For a game of world conquest, arguably the first choice ("Inward Perfection") is the best; it has these domestic policy consequences:
Domestic Policy Initial Inward Perfection Result Aristocracy 9 +10 10 Centralization 7 -5 2 Innovative 5 - 5 Mercantilism 5 +10 10 Offensive 4 -10 0 Land 6 +10 10 Quality 5 -10 0 Serfdom 9 +10 10
Also it gives some investments into land and infra tech, and stability +6. The reason this choice is good for world conquest is that for world conquest in 1.09 you need minimum centralization and innovation to keep maximum war exhaustion down. You also want low stability costs, cheap armies, and low offensive (to get the +1 siege modifier). Most of these desirable properties are obtained with this single event.
The b choice ("Balanced Position") may also be good for world conquest:
Domestic Policy Initial Balanced Position Result Aristocracy 9 +1 10 Centralization 7 +1 8 Innovative 5 +1 6 Mercantilism 5 -1 4 Offensive 4 +1 5 Land 6 -1 5 Quality 5 +1 6 Serfdom 9 +1 10
For any non-world conquest game, you'll want to choose choice c, "Outward Expansion". This choice has some nasty effects (-6 stab and 5 years of +8 RR). But it moves you into the muslim techgroup, which is much superior to the china techgroup. Its domestic policy effects are also good for a colonizing country, giving you good investments to make while you develop tech.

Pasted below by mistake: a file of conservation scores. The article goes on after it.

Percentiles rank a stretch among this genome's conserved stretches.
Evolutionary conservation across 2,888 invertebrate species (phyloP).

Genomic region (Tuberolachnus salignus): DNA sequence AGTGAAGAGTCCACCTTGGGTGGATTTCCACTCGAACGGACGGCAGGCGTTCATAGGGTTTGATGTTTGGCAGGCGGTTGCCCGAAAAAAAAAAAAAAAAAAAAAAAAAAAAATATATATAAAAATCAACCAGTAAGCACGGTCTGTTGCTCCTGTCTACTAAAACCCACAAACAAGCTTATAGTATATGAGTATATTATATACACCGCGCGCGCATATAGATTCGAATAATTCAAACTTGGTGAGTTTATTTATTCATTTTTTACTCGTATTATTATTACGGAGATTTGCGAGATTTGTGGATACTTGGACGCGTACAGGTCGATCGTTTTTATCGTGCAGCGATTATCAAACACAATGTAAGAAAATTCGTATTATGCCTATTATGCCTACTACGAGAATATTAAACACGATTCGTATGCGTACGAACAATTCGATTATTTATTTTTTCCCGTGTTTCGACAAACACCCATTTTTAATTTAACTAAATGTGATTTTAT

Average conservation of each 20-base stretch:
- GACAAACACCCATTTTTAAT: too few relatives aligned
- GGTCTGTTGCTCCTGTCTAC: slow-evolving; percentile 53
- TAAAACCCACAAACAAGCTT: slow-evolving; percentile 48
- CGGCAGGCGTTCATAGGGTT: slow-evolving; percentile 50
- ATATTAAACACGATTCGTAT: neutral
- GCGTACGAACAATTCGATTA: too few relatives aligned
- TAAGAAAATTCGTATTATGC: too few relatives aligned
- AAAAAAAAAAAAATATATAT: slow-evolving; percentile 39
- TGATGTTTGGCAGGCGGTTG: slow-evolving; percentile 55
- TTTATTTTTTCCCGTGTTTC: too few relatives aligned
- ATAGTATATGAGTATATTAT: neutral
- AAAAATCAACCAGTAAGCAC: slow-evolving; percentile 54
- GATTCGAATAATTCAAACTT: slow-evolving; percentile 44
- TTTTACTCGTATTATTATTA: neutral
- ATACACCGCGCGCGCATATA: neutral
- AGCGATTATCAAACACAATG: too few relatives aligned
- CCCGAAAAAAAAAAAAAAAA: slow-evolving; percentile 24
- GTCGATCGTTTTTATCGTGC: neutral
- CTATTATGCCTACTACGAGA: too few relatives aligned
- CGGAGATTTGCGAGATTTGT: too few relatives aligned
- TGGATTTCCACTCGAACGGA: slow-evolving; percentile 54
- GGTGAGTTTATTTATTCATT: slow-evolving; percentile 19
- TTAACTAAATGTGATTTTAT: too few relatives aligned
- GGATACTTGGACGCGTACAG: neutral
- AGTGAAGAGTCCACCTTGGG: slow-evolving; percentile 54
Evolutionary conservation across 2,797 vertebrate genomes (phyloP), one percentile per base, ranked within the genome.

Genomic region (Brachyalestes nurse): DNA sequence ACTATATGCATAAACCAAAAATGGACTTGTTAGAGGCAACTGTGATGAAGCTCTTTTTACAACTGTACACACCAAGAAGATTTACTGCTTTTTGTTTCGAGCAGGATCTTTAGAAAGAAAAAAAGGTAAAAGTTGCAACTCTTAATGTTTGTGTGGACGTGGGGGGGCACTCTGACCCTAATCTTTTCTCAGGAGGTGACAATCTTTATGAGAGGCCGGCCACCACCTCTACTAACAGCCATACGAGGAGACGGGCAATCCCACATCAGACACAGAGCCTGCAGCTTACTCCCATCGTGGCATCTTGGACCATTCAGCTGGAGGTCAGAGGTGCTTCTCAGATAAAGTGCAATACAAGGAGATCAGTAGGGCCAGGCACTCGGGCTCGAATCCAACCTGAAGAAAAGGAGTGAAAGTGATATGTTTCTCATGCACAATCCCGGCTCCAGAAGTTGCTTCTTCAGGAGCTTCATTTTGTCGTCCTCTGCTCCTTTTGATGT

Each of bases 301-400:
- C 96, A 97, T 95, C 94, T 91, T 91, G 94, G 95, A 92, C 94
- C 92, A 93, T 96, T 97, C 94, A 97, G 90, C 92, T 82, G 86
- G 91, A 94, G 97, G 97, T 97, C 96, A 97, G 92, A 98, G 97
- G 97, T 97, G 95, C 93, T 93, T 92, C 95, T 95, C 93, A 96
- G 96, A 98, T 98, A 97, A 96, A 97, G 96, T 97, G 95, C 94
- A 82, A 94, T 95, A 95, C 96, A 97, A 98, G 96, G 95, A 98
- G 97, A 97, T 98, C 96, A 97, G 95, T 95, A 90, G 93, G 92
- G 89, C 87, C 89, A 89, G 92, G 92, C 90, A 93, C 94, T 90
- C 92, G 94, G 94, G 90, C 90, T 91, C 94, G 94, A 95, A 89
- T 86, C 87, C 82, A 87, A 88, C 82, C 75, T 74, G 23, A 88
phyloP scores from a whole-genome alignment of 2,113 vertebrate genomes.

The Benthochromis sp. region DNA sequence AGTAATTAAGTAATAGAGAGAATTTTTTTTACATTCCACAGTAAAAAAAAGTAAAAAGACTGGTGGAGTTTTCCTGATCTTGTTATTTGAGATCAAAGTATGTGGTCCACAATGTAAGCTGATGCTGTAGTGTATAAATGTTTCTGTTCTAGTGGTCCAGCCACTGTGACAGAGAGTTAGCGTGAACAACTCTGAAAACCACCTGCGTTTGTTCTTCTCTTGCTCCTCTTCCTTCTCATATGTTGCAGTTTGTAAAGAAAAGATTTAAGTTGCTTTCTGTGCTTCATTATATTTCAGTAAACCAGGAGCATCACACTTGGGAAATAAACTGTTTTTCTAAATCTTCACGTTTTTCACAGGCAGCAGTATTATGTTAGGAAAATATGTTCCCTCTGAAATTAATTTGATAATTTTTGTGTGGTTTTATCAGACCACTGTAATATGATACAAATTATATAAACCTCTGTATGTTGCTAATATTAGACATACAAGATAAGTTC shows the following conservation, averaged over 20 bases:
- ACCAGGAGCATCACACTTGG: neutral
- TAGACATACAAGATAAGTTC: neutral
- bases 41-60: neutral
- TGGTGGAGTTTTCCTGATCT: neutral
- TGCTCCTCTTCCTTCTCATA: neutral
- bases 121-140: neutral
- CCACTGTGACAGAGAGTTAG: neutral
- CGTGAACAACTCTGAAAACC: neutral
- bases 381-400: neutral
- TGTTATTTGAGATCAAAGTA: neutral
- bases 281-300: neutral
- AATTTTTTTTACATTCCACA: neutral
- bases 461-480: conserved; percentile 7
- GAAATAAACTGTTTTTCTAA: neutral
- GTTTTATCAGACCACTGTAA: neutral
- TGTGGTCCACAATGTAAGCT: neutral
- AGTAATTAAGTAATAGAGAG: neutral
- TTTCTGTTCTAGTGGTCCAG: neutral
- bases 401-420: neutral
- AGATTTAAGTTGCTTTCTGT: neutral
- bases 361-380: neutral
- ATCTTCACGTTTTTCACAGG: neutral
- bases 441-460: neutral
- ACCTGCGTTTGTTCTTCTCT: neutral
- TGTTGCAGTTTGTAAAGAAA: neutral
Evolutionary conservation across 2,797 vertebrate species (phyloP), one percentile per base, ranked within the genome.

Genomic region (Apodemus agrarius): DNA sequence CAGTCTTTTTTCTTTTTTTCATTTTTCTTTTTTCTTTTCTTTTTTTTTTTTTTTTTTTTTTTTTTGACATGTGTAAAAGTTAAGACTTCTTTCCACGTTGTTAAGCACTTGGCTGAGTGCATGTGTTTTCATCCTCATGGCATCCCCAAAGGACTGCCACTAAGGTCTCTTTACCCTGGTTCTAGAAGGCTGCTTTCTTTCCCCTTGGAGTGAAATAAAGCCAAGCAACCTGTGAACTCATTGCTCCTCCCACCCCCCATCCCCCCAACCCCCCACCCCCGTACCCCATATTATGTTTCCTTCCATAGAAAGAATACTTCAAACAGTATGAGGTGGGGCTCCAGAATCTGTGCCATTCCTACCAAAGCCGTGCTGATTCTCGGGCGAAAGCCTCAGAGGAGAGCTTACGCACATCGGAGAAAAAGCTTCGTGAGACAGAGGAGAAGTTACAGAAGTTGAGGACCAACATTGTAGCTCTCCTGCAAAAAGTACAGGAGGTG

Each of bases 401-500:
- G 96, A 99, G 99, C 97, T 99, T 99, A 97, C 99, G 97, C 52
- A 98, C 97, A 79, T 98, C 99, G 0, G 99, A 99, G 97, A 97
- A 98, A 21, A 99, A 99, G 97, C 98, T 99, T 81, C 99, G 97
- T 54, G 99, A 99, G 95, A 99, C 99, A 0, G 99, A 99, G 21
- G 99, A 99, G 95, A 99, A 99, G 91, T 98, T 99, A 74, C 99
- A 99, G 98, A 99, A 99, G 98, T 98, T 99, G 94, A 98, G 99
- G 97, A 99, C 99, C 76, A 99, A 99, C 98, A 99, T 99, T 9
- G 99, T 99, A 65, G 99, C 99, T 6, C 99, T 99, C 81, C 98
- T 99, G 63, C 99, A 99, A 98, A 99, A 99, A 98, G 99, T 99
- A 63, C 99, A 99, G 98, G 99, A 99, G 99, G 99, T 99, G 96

Domestic Policy Initial Outward Expanson Result Aristocracy 9 -3 6 Centralization 7 +3 10 Innovative 5 +5 10 Mercantilism 5 -5 0 Offensive 4 +3 7 Land 6 -5 1 Quality 5 +5 10 Serfdom 9 -5 4
Dealing with the 1644 Events
The best "line" through these events is to make sure that the Manchus exist by April, 1644; this avoids the nasty Emperor Chongzhen Commits Suicide event. You can free Manchu as a vassal just before April.
Then in the Fall of the Ming Dynasty event, choose option b ("proclaim the Qing Dynasty"). This gives Manchu an event, where they will almost always (94%) choose to join China, that is, you inherit them. (There is also the small chance (about 6%), that you get a supernasty event causing you to cede most of China to Manchu and become their vassal. Woops! Have fun...) Next, an event causes you to become Manchu; you will lose Cantonese culture and gain Manchu culture in this event. In January 1683, you (as Manchu) get an event where you can choose to become China again and regain Cantonese culture.